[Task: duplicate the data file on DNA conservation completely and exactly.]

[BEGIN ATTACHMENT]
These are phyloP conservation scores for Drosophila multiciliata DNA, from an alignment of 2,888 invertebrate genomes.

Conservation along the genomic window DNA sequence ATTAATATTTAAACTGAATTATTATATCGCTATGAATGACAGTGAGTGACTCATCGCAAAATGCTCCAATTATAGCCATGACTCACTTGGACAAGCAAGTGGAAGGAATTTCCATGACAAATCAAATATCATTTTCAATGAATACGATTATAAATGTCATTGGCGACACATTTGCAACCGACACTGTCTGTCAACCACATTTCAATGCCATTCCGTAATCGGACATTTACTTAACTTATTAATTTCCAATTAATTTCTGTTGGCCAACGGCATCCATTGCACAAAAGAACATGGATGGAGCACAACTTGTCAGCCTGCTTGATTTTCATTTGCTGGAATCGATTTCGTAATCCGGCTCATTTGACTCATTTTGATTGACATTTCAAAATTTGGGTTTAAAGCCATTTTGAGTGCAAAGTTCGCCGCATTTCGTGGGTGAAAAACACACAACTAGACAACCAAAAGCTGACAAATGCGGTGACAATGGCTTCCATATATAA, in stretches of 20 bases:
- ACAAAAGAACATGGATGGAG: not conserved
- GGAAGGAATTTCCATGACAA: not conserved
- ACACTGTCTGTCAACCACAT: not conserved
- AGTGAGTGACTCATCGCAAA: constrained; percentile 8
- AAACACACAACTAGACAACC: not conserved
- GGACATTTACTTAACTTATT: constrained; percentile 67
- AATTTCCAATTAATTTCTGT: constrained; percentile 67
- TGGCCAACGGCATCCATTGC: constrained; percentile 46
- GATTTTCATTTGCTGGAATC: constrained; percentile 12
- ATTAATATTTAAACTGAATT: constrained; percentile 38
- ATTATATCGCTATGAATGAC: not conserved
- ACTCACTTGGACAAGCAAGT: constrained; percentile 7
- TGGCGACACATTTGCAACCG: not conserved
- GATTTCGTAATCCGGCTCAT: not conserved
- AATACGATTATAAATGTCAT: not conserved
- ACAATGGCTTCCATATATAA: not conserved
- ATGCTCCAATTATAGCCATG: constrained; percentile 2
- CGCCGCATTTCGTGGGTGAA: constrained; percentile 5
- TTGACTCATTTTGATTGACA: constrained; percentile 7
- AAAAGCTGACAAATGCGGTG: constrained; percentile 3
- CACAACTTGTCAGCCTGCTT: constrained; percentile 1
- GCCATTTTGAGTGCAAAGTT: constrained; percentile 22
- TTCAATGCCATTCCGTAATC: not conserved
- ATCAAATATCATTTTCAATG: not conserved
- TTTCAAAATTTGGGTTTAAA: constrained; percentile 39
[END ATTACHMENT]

These are phyloP conservation scores for Drosophila multiciliata DNA, from an alignment of 2,888 invertebrate genomes.

Conservation along the genomic window DNA sequence ATTAATATTTAAACTGAATTATTATATCGCTATGAATGACAGTGAGTGACTCATCGCAAAATGCTCCAATTATAGCCATGACTCACTTGGACAAGCAAGTGGAAGGAATTTCCATGACAAATCAAATATCATTTTCAATGAATACGATTATAAATGTCATTGGCGACACATTTGCAACCGACACTGTCTGTCAACCACATTTCAATGCCATTCCGTAATCGGACATTTACTTAACTTATTAATTTCCAATTAATTTCTGTTGGCCAACGGCATCCATTGCACAAAAGAACATGGATGGAGCACAACTTGTCAGCCTGCTTGATTTTCATTTGCTGGAATCGATTTCGTAATCCGGCTCATTTGACTCATTTTGATTGACATTTCAAAATTTGGGTTTAAAGCCATTTTGAGTGCAAAGTTCGCCGCATTTCGTGGGTGAAAAACACACAACTAGACAACCAAAAGCTGACAAATGCGGTGACAATGGCTTCCATATATAA, in stretches of 20 bases:
- ACAAAAGAACATGGATGGAG: not conserved
- GGAAGGAATTTCCATGACAA: not conserved
- ACACTGTCTGTCAACCACAT: not conserved
- AGTGAGTGACTCATCGCAAA: constrained; percentile 8
- AAACACACAACTAGACAACC: not conserved
- GGACATTTACTTAACTTATT: constrained; percentile 67
- AATTTCCAATTAATTTCTGT: constrained; percentile 67
- TGGCCAACGGCATCCATTGC: constrained; percentile 46
- GATTTTCATTTGCTGGAATC: constrained; percentile 12
- ATTAATATTTAAACTGAATT: constrained; percentile 38
- ATTATATCGCTATGAATGAC: not conserved
- ACTCACTTGGACAAGCAAGT: constrained; percentile 7
- TGGCGACACATTTGCAACCG: not conserved
- GATTTCGTAATCCGGCTCAT: not conserved
- AATACGATTATAAATGTCAT: not conserved
- ACAATGGCTTCCATATATAA: not conserved
- ATGCTCCAATTATAGCCATG: constrained; percentile 2
- CGCCGCATTTCGTGGGTGAA: constrained; percentile 5
- TTGACTCATTTTGATTGACA: constrained; percentile 7
- AAAAGCTGACAAATGCGGTG: constrained; percentile 3
- CACAACTTGTCAGCCTGCTT: constrained; percentile 1
- GCCATTTTGAGTGCAAAGTT: constrained; percentile 22
- TTCAATGCCATTCCGTAATC: not conserved
- ATCAAATATCATTTTCAATG: not conserved
- TTTCAAAATTTGGGTTTAAA: constrained; percentile 39